With your credentials and street credit in the motocross community, can we PLEASE put an end to the Supercross/Supercross Lites and Motocross/Motocross Lites classification mess? This has been nothing but a joke to all us MX fans, riders, etc. I understand wanting to take motocross to the next level like NASCAR, and the professionalism in the sport has come leaps and bounds the past ten years, but I thinks this is a step backward. Without going out on a giant limb, I think I can safely say that come Anaheim 1, it will be all 250F and 450F bikes on the starting line. Change it to the 250 and 450 class! I know you’ve talked about this before, and this idea is not new. What about the MX1/MX2 names? Anything would be better than the stupid names we have now.
Eric C. Lewiston, Idaho
The permanent number thing is here to stay. Let it go. It’s better for marketing and for the casual fan that doesn’t follow the sport so closely. The classification names suck. They have always sucked and they will continue to suck until they are changed. MX1 and MX2 is a much better name for each division. Let’s hope someone with the horsepower to change the names gets the message.
First of all I just wanna say that your race commentary is awesome. My question is, do you happen to know of any big rider-team changes in the next couple years? Maybe Bubba on a yellow bike in the near future or Villopoto moving to one of the big four teams anytime soon.
Tim Ferry is going green, again. photo: Racer X Archives
Thanks for the props. Now, here’s the inside poop on the silly season. Tim Ferry is riding for Team Kawasaki. Did you hear that? That is a fact. I even saw him testing here in California last week. On a related note, I heard a rumor that Michael Byrne is moving to Atlanta to start an Outback Steakhouse franchise. That’s just a rumor, though. Tommy Hahn will be a member of Team Honda next year on the 250F, while Short and Millsaps are moving to the 450 full-time. I also heard that Brittney George is going to be the team’s official BBQ operator at all the races. Since she started dating Millsaps, Cliff White told her she had to be a productive member of the team or get out of the Honda pits, so she grabbed a stainless steel spatula and started flipping chicken breasts. I heard that, like, fourth-person, though, so it could be inaccurate. I also heard that Ben Townley is going to be taking the national number he earned this year and leaving the #101 alone. Actually, I’m trying to get that rumor started, so feel free to spread that around. I don’t want to have to hide out at the Pro Circuit race shop and harass him until he agrees to give me back my number, but I will do it. You’d be surprised how little dignity I really have. Okay, that’s all I really know right now. Hope I helped.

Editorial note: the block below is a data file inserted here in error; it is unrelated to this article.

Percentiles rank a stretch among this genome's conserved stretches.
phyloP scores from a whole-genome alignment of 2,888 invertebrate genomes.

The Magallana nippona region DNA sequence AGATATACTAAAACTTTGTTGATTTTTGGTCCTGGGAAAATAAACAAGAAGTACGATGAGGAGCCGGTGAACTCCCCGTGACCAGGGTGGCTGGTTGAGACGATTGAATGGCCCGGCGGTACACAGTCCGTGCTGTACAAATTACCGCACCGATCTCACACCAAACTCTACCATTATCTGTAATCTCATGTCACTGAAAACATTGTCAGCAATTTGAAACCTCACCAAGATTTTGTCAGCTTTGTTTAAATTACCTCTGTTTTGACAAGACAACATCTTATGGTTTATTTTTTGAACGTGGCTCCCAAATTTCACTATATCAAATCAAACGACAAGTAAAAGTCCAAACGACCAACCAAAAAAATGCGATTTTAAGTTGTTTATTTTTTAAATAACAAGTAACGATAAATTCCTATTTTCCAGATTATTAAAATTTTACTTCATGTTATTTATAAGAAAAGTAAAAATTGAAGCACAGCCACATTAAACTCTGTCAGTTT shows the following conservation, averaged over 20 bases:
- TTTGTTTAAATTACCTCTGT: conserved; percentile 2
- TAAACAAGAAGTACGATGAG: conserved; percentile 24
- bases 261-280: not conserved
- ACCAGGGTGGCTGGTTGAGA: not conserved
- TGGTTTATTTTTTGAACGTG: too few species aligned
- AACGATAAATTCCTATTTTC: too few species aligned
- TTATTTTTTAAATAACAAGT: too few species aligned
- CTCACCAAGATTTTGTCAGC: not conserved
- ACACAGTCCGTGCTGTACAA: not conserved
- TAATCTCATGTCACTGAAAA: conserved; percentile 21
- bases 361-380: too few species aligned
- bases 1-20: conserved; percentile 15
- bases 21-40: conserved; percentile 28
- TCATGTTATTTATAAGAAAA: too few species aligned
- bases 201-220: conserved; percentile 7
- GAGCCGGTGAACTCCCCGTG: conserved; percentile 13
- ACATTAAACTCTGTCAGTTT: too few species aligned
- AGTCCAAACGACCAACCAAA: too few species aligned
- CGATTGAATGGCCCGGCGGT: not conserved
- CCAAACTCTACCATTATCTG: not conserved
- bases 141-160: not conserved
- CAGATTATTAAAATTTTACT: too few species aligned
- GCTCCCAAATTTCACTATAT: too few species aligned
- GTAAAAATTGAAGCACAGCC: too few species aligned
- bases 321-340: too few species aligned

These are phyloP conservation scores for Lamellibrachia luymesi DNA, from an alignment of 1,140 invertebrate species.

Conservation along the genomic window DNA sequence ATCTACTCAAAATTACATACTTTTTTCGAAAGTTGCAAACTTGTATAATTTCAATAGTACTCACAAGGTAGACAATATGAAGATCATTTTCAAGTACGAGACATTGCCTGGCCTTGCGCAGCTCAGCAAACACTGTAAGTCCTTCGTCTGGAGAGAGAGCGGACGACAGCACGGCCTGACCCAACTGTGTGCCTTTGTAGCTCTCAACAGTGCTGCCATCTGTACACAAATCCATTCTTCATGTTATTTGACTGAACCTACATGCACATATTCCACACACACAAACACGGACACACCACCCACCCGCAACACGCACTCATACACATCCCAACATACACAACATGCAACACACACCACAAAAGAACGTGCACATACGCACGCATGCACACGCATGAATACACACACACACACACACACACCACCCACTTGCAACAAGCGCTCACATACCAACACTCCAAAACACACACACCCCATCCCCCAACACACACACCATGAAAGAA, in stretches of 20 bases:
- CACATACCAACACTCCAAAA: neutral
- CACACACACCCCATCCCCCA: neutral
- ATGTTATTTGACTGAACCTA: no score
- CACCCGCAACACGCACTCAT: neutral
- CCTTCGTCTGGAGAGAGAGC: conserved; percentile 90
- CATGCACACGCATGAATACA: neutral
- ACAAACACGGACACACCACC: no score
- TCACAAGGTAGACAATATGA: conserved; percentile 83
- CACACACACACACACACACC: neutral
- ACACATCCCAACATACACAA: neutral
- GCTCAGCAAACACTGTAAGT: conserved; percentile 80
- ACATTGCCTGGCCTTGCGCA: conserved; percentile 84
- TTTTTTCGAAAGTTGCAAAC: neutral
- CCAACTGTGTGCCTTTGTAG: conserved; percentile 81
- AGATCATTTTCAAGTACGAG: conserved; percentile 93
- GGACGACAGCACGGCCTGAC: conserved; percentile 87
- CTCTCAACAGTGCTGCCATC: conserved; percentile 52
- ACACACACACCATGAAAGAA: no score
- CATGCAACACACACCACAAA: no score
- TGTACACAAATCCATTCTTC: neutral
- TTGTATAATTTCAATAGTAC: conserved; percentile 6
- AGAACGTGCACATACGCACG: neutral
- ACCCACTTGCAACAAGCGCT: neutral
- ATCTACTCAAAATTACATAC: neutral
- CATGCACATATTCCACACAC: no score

Tim Ferry is going green, again.
photo: Racer X Archives
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Australian Dean Ferris hopes to follow in the footsteps of some of his legendary countrymen. Now contesting the FIM Grand Prix series, he made a huge impression at the Motocross of Nations. Page 138.